Daily summaries of the top national and international religious news
stories impacting Christians
In Today's Edition:
- N.C. Church Faces Expulsion for Baptizing 2 Homosexual Men
- Southern Baptist International Missions May Face Budget Shortfall
- Churches Praise Hungary's Court "Pro-Life" Ruling
- Canadian Pilgrims Kept Away From Massachusetts Shrine
N.C. Church Faces Expulsion for Baptizing 2 Homosexual Men
(BP) A North Carolina Baptist church may be removed from its association for baptizing two homosexual men. The Cabarrus Baptist Association will meet April 28 to discuss the possible expulsion of McGill Baptist Church for baptizing two homosexual men in March, The Charlotte Observer reported. The controversy centers on whether the men were repentant before they were baptized, Cabarrus director of missions Randy Wadford told the Observer. "It's understood that when a person comes to know Jesus Christ as their personal Savior, a conversion experience occurs, and repentance takes place in the life of the person," he said. But McGill Baptist Church pastor Steve Ayers said churches should be more inclusive. "I think salvation is between them and God," he told the newspaper. "I'm not going to exclude anybody from God's Kingdom." Wadford wrote the church recently, saying, "It [homosexuality] is a sinful lifestyle. ... The Cabarrus Baptist Association must take a stand against any of our churches supporting or condoning this lifestyle. To allow individuals into the membership of a local church without evidence or testimony of true repentance is to condone the old lifestyle," the Observer reported him as writing.
Southern Baptist International Missions May Face Budget Shortfall
Adelle M. Banks
(RNS) The Southern Baptist Convention's International Mission Board is weighing options to deal with an expected shortfall of millions of dollars in its budget of $290 million. “This budget challenge is not due to diminished giving on the part of Southern Baptists," said board president Jerry Rankin in a Friday (April 25) announcement. "The challenge is that we allowed our missionary force to grow at a faster rate than giving was increasing. Incremental increases in giving cannot keep up with the amazing growth of the missionary force." Board officials cite two years of missionary appointments exceeding 1,000 and lower resignation rates as reasons for overspending the missionary support budget. Investments also generated less than usual income for the budget due to the stock market's downturn. The final total for an annual offering that helps fund the mission board's efforts is expected on May 31, but projections are that the shortfall could be about $10 million of the $125 million projected in the 2003 budget for that offering. Trustees will meet in early May to discuss options such as restricting staff travel and cancellation of some events.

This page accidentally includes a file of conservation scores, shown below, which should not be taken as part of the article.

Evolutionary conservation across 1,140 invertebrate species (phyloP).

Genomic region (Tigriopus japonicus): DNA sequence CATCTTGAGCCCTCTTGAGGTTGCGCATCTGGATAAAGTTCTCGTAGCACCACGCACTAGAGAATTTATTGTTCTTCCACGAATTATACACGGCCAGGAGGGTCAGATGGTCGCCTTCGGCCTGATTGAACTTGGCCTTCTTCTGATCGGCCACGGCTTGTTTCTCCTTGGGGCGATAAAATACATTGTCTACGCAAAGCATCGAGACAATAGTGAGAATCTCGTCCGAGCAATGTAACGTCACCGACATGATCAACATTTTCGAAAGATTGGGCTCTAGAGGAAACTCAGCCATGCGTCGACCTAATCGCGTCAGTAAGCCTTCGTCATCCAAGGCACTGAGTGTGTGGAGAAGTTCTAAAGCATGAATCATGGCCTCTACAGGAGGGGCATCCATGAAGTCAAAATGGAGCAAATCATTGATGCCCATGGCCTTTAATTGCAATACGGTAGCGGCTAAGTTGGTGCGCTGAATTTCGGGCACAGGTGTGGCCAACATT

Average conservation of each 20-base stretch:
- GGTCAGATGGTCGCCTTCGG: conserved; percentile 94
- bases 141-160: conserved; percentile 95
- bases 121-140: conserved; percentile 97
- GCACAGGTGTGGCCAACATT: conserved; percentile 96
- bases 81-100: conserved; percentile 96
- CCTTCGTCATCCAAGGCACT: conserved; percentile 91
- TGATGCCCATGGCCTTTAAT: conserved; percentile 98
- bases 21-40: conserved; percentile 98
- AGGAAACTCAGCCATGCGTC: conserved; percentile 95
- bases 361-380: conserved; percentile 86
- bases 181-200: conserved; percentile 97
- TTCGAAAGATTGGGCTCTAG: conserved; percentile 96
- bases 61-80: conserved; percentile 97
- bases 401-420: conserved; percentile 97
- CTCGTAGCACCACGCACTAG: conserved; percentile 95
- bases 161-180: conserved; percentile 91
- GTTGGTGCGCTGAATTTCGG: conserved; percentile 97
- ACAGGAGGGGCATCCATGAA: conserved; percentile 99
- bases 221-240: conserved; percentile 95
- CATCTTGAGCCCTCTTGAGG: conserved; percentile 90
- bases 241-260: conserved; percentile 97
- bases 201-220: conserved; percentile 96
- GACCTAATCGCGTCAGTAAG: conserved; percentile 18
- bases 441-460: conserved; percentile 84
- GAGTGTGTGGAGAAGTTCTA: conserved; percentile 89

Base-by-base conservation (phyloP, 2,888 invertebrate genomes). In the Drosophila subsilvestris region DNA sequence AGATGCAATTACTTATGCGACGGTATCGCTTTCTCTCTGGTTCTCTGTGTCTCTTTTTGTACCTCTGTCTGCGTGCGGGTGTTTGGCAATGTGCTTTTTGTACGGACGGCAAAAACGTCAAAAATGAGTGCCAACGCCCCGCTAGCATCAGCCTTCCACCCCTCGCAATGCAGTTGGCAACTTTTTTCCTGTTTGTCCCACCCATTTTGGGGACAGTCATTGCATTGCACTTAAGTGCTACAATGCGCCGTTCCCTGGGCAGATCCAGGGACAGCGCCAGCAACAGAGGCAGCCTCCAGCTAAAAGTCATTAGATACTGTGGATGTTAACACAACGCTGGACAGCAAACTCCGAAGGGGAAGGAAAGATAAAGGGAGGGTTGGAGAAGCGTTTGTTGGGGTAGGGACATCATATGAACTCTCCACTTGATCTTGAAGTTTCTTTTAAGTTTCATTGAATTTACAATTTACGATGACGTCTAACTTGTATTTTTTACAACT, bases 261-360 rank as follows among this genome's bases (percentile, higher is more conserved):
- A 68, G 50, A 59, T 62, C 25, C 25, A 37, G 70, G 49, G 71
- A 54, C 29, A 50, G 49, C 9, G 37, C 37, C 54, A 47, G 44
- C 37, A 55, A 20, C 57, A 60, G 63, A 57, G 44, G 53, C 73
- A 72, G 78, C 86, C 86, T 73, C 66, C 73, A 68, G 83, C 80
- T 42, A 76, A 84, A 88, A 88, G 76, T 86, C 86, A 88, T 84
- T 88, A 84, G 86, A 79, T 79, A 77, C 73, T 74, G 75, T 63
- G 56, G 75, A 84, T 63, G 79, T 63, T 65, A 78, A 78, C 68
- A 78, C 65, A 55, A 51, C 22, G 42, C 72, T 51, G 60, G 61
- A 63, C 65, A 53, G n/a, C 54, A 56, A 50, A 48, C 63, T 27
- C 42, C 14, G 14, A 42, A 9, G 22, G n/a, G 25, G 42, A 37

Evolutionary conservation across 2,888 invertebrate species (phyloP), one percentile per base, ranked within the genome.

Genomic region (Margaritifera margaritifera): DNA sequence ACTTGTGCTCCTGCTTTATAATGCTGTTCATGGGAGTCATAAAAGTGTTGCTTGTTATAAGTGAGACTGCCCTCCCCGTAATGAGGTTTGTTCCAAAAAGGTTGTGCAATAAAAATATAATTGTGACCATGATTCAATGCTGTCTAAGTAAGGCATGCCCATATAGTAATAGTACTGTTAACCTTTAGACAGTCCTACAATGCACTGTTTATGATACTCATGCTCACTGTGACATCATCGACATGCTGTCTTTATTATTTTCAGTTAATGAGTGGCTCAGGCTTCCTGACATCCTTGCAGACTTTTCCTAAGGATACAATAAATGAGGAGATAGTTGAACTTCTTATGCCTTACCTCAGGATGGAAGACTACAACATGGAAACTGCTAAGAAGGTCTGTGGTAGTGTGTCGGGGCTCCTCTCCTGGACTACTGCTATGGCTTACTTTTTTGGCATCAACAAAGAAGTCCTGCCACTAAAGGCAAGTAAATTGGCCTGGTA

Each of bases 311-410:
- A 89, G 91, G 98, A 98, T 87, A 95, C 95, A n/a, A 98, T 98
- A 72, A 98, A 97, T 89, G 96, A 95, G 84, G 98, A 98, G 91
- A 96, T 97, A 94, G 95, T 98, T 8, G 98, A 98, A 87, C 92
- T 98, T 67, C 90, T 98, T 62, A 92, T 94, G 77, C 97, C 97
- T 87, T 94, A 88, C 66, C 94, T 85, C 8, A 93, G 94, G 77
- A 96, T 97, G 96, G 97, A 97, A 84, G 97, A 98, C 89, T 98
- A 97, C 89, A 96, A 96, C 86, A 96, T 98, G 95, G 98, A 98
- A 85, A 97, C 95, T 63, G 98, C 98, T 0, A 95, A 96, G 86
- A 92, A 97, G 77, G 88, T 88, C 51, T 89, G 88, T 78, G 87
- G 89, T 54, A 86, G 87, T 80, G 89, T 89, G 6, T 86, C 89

Churches Praise Hungary's Court "Pro-Life" Ruling
Stefan J. Bos
(ANS) Referring to the "suffering of Jesus Christ" at the cross, Hungarian church leaders praised Monday, April 28, the Hungarian Constitutional Court's rejection of a law suit to legalize euthanasia. Court President Janos Nemeth said, "Euthanasia has only been made legal recently in Belgium, in the Netherlands and in a state in the United States" and that Hungary's laws should not be changed. He added that terminally ill patients can already refuse medical care if they wish as the country has allowed a passive form of euthanasia since 1997. The court's decision followed a decade long debate in the former Communist country that began in earnest in 1993 when Gyorgyi Binder drowned her 11-year old daughter in a bathtub to end the child's suffering of an incurable disease. She was initially handed a two-year suspended sentence, but the Supreme Court overturned the decision, saying that Binder had to go to jail for two years for manslaughter. Following that case, constitutional jurist Albert Takacs and lawyer Ildiko Kmetty sued the Constitutional Court to rule that such cases should not be treated as manslaughter. Monday's ruling however re-enforced the opinion that euthanasia should be punished.
Canadian Pilgrims Kept Away From Massachusetts Shrine
(RNS) Organizers of North America's largest religious pilgrimage told 11 expected busloads of Canadian pilgrims to stay home because of SARS-related health concerns. More than 20,000 people descended on the National Shrine of Divine Mercy in Stockbridge, Mass., on Sunday (April 27) for the annual Feast of Divine Mercy. State health officials, worried about contamination from a SARS (severe acute respiratory syndrome) outbreak in Toronto, asked the Marians of the Immaculate Conception to keep the Canadian pilgrims away. "It wasn't an easy decision," Kathleen Ervin, a spokeswoman for the order, told the Boston Herald. Joselyn Isadore, an epidemiologist from the Department of Public Health, said officials did not want to take chances. "If someone were coming from Toronto, they could be in the early stages of this disease. They may be infectious and, in coming to a public place with a large gathering of people, there's the potential of spreading it," she said. State officials told organizers that Canadian pilgrims would have to be questioned, screened, given warning cards and possibly separated from the rest of the assembly, according to the Boston Globe. First aid attendants said they did not see any SARS-like illnesses during the festivities.